2 years is equivalent to generations in the intelligence community. Whole family trees were wiped from memory in a month. To best the Western Intelligence community for 2 years was an achievement in of itself.

But, as a retired CIA Director once stated,

“There’s a reason why he’s called the Prince. Everything he touches … dies.”

His mind was blessed with a photographic memory, his tongue could twist languages and hearts with ease. His hands made him a natural marksman and he possessed enough calm temperament and patience to outlast and and outsmart his targets.

He was a once in a generation skilled assassin.

Legends of his kills spread quickly through the underworld. A high-ranking corrupt French officer here. An Iranian terrorist cell leader there. A Columbian cartel leader over there. He was untouchable. Unstoppable.

Both sides turned against him, but desperately wanted to hire him.

Then came his crowning achievement.

The murder of a Prince, and the new nickname bestowed upon him, as befitting one of the most dangerous men in the world. Upon murdering a corrupt Prince, the intelligence apparatus gave him the deceased’s title.

It was one of the most shocking assassinations in the 21st century. Not only was the Prince killed in his sleep next to an unknown woman, who mysteriously disappeared 4 hours later, his entire history was exposed to the world.

A Royal pervert exposed to the world, a molester of underage children, a secret admirer of the occult and a world class manipulator of facts and lies.

An assassination of more than just his life …. the Prince’s character was torn to shred by the outraged public. A rampaging British public whose love for the Royal family was shaken to the core by the scandal, nearly resulted in a lockdown for London and Windsor Palace.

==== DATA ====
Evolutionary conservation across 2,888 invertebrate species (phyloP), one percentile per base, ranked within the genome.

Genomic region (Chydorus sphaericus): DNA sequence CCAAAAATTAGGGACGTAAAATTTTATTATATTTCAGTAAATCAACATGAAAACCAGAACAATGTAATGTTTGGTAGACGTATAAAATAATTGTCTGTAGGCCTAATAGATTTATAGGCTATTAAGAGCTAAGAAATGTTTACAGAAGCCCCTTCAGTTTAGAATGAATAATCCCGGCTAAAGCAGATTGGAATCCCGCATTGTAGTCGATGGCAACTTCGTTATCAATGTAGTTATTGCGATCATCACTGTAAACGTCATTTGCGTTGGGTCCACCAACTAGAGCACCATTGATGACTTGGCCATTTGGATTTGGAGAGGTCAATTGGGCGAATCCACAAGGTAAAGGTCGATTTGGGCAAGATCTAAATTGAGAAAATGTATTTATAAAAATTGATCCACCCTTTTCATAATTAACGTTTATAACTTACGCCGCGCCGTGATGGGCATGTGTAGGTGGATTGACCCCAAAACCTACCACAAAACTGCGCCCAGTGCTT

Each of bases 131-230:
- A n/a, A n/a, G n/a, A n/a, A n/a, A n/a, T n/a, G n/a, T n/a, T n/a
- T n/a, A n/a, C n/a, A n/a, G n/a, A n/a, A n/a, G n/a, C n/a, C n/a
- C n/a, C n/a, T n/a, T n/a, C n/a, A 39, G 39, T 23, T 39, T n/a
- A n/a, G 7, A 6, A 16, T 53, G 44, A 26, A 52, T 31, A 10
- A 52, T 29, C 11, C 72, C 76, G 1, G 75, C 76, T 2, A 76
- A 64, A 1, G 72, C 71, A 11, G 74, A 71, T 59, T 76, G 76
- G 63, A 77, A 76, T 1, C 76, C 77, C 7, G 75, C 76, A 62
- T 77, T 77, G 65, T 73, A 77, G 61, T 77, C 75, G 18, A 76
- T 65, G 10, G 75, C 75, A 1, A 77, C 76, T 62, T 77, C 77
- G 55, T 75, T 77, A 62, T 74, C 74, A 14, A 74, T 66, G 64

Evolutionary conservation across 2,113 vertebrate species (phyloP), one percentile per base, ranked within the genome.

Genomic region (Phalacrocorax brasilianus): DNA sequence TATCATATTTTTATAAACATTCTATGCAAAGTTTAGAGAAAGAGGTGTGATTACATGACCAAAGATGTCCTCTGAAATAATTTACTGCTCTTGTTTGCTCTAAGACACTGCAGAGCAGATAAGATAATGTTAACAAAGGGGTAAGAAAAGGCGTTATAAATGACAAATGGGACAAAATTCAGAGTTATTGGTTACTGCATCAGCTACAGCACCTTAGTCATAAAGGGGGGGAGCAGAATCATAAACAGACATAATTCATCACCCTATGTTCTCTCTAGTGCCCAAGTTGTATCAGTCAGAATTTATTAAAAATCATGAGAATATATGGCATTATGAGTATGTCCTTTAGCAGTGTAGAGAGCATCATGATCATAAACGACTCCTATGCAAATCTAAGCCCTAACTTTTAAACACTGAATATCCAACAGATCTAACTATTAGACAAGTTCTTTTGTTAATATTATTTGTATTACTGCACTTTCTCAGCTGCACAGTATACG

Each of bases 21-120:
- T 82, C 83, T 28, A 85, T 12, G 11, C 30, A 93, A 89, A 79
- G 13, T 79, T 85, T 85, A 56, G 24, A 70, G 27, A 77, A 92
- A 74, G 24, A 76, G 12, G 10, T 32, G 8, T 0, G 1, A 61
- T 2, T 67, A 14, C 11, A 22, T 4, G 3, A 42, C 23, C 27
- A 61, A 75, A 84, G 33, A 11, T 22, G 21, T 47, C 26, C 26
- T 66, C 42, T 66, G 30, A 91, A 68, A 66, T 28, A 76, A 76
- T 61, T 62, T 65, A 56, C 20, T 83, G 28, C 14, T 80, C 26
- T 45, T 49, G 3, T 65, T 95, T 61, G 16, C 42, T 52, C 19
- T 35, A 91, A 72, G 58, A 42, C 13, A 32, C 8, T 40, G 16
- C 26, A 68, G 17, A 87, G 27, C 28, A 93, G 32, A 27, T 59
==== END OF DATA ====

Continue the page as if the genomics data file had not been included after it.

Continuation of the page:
The SIS wanted Wood’s head on a platter. Airing out the dirty laundry was not the job of a complete stranger, especially because the secrets surrounding the Prince was theirs to keep and maintain and reveal at the opportune moment.

The next 6 months was spent searching under every rock, alleyway and dealings. Ashford himself headed the manhunt that saw him travel across every continent, always a step behind as he struggled to trace Wood’s movements.

A political rival’s death in Mumbai put Ashford close, literally a second’s hesitation meant Woods gave the SAS grab team the slip.

A Naval Officer’s expose and subsequent suicide in Argentina threw Ashford off completely.

The highly publicised death of a prominent nuclear engineer by his wife, after she found out his indiscretions in Iran shocked Ashford to the core with Wood’s brilliant manipulation of lies, facts and the truth.

The hunt finally drew to a close when a high ranking Politburo from the Xinjiang province mysteriously disappeared after his helicopter crashed mid-flight. Ashford was incredulous when his analysts came back with the report that this was the work of Woods.

The report was waiting from him on his desk, along with a handwritten note from his senior analyst.

Woods just made contact with me. Use this number to talk to him. Be careful boss …

James Ashford remembered how his hand had trembled slightly as he traced the call to a tiny house in rural Victoria, Australia, at a place called Tidal River.

It was as remote a town as could be, near the bottom of the world, a popular retreat for Victorians.

Ashford couldn’t believe it, when he heard the invitation to come down and visit him, Wood’s strange Melburnian accent throwing him off further. His paranoia was overwhelming him, but there was a innate sense of trust. After all, if Woods had willed it, he would have killed Ashford already.

So the head of British intelligence packed an overnight bag, flew down to Victoria, armed with only a single SAS bodyguard, rented a Ford Explorer and drove for nearly 4 hours before reaching the tiny town.

They drove past the tiny retreat with its picturesque river cabins and stunning ocean views and onto a private road that plunged deep into the Australian bush. Ashford recalled slamming on the brakes several times for native fauna, as emus, wallabies and full sized kangaroos sped past.